The National Center for Policy Analysis
(The NCPA is a public policy research institute that seeks innovative private sector solutions to public policy problems.)
DALLAS, Texas -- Fighting for a principle energizes Bush supporters
by Bruce Bartlett
Last week, I had the opportunity to debate the estate tax with Bill Gates Sr., father of the Microsoft founder. He was in Washington to promote a new book he has co-authored on why the estate tax should be kept and not abolished in 2010 as current law dictates.
Gates has become the spokesman for a movement that believes the estate tax is not only an appropriate part of our tax system, but a highly desirable one. His argument, basically, is that the wealthy benefit a great deal from a stable government that keeps the peace, enforces contracts, trains the workers that business needs, and conducts much basic research in areas such as biotechnology that has given rise to many great fortunes.
Therefore, he says, the wealthy should give something back to society when they are gone. Anyway, giving a lot of money to your children often ruins their lives and the government needs the revenue from the estate tax.
Gates concedes that the estate tax needed reform. In particular, he admits that the $600,000 exemption level that existed before the repeal movement got going was much too low. Gates says that we should exempt $7 million of an estate from taxation, but have some sort of tax on the balance.
Those like Gates who wish to keep the estate tax know they are playing catch-up. Had they come forward with a reasonable proposal for exempting the first $7 million of an estate three or four years ago, it may have taken all the wind out of the sails of the repeal movement and preserved the estate tax in law. But supporters of the estate tax refused to compromise when compromise was viable politically. Now it is too late.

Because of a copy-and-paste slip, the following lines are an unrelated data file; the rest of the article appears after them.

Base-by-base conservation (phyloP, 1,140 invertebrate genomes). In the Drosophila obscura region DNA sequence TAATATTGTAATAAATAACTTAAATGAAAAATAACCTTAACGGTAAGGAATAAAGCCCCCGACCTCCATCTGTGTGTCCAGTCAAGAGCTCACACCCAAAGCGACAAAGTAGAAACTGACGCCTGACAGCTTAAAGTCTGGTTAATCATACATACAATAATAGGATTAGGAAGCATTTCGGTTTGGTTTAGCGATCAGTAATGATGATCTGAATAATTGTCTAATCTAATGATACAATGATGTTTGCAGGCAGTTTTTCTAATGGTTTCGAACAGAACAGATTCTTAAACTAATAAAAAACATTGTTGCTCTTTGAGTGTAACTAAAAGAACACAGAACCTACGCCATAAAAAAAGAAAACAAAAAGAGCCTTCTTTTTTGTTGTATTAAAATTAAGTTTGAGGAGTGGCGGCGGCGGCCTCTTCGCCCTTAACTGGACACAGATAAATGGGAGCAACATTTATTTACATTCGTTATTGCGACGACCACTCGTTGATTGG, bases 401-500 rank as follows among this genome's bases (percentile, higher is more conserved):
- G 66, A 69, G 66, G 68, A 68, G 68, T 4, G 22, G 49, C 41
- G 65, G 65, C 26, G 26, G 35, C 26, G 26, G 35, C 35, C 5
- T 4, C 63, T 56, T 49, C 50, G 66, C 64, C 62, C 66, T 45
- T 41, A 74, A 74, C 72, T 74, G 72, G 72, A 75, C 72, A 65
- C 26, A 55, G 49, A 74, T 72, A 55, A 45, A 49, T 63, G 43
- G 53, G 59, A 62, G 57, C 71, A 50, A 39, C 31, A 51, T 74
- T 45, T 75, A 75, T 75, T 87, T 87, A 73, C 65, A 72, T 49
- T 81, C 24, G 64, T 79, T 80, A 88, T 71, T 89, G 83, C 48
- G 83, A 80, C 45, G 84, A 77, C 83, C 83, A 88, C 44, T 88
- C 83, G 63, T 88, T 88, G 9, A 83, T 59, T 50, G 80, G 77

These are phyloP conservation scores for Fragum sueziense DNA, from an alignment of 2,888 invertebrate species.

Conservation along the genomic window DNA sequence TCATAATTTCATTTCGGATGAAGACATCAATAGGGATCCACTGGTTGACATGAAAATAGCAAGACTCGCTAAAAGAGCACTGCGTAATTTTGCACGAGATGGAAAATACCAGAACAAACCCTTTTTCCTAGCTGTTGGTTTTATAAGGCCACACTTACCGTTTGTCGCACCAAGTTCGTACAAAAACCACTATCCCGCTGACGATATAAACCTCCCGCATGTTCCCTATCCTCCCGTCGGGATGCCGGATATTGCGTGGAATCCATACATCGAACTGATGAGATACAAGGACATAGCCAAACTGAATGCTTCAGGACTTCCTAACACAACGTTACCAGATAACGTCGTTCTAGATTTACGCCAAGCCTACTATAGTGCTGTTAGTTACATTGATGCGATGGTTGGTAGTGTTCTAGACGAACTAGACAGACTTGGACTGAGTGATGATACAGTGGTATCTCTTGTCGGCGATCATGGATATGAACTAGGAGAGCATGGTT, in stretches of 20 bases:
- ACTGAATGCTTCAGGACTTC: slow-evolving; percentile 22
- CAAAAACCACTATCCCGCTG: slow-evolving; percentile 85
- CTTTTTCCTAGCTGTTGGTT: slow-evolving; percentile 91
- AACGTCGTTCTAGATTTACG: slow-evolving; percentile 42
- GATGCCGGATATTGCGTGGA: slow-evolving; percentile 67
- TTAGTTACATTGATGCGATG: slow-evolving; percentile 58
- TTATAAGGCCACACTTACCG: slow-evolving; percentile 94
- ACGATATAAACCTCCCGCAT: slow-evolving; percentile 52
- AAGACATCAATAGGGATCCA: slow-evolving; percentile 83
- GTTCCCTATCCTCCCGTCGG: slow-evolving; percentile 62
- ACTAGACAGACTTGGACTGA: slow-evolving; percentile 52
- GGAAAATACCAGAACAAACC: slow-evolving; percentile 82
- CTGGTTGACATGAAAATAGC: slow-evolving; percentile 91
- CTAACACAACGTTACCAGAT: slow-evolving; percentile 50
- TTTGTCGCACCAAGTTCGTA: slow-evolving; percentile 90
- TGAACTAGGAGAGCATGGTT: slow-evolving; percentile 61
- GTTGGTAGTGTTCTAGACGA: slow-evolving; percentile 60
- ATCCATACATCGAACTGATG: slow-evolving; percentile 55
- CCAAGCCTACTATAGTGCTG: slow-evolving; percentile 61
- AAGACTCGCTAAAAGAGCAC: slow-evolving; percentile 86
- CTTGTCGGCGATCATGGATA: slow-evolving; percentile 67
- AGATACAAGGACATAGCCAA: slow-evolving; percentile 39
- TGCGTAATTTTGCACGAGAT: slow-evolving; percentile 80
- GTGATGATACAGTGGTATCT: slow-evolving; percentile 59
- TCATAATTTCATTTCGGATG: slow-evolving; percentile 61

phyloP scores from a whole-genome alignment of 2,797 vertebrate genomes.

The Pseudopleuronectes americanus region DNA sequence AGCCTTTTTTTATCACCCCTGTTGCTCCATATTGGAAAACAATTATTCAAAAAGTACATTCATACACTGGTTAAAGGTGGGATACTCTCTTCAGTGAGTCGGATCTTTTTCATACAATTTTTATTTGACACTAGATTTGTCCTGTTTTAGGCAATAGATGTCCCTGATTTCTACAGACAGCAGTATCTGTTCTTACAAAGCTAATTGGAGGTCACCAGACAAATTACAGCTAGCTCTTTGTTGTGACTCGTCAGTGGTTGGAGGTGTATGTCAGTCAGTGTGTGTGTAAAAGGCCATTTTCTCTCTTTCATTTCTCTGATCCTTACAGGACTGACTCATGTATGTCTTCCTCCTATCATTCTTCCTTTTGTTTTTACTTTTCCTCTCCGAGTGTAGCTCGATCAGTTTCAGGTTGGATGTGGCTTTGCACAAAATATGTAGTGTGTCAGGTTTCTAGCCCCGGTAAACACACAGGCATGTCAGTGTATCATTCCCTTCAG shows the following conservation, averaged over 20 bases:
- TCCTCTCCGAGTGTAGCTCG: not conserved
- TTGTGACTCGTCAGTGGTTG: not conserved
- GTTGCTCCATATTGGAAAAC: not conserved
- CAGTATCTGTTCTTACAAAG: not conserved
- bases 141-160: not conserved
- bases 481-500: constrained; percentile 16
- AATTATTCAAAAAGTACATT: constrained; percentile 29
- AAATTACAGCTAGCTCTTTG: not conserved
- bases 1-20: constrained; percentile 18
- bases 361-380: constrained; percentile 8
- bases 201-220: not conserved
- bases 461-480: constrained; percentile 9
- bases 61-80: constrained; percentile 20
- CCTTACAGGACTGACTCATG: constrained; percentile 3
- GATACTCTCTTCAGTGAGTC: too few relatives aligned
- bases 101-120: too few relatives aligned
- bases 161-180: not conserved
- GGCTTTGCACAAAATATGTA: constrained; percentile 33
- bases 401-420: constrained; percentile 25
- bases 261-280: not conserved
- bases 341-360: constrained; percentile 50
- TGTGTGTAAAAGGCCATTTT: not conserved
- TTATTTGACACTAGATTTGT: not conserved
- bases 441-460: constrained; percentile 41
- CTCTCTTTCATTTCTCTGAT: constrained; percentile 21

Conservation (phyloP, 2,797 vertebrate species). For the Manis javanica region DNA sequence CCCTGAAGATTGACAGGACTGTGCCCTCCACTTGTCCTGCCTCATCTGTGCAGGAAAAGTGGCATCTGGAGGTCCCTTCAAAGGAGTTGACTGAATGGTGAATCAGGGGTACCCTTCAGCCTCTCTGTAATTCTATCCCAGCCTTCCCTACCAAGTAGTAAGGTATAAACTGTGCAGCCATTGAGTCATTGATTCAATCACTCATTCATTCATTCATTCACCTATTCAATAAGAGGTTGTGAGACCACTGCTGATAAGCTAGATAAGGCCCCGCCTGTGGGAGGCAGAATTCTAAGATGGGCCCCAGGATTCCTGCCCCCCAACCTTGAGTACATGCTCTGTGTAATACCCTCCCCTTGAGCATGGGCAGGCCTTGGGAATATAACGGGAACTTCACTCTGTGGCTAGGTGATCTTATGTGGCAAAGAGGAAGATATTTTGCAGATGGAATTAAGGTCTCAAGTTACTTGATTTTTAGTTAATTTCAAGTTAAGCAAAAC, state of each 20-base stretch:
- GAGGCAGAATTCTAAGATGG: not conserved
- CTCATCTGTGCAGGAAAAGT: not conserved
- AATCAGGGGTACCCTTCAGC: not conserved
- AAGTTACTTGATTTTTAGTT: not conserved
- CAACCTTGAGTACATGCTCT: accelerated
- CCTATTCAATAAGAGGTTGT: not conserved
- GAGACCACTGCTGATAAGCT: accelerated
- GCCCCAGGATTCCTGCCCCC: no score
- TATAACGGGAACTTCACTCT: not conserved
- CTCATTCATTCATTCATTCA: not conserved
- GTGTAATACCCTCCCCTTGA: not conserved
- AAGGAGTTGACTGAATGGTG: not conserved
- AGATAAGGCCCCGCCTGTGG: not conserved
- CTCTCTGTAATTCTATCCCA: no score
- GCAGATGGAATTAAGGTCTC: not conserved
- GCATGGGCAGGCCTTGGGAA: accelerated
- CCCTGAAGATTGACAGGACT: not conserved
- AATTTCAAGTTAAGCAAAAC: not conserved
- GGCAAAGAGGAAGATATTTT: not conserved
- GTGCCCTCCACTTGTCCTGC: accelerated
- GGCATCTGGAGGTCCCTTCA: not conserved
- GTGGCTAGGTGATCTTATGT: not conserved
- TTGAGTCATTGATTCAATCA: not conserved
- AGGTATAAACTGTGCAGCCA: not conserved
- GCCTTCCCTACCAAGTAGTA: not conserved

With estate tax repeal already in law, those favoring abolition hold the high cards. Their only weak spot is a screwy Senate rule that prevented permanent abolition of the estate tax when the law was passed in 2001. Because of this rule, tax cuts could only be enacted for 10 years. As a result, the estate tax comes back in 2011, after ceasing to exist for just one year.
To estate tax supporters, revival of the tax in eight years is their life raft. They are hoping to convince Congress not to extend repeal beyond 2010. Of course, supporters of repeal will use every legislative opportunity to make repeal permanent. If they do not succeed in doing so this year, they can probably extend repeal by two more years. As time goes by, permanent repeal becomes closer to final enactment.
What this experience teaches is something very important, not just about tax policy but the policymaking process. It shows that fighting for a principle, even if it seems absurdly unachievable, can be very good politics. By asking for far more than anyone thought was realistically possible, supporters of estate tax repeal changed the political dynamics, thereby forcing estate tax supporters to make concessions that they steadfastly opposed previously.
Fighting for a principle energizes your own supporters in a way that asking for something more politically realistic does not. It also gives you a chance to compromise, if necessary, from a position of strength. In the end, it is the other side that does most of the compromising. And you can always come back and ask for more another day.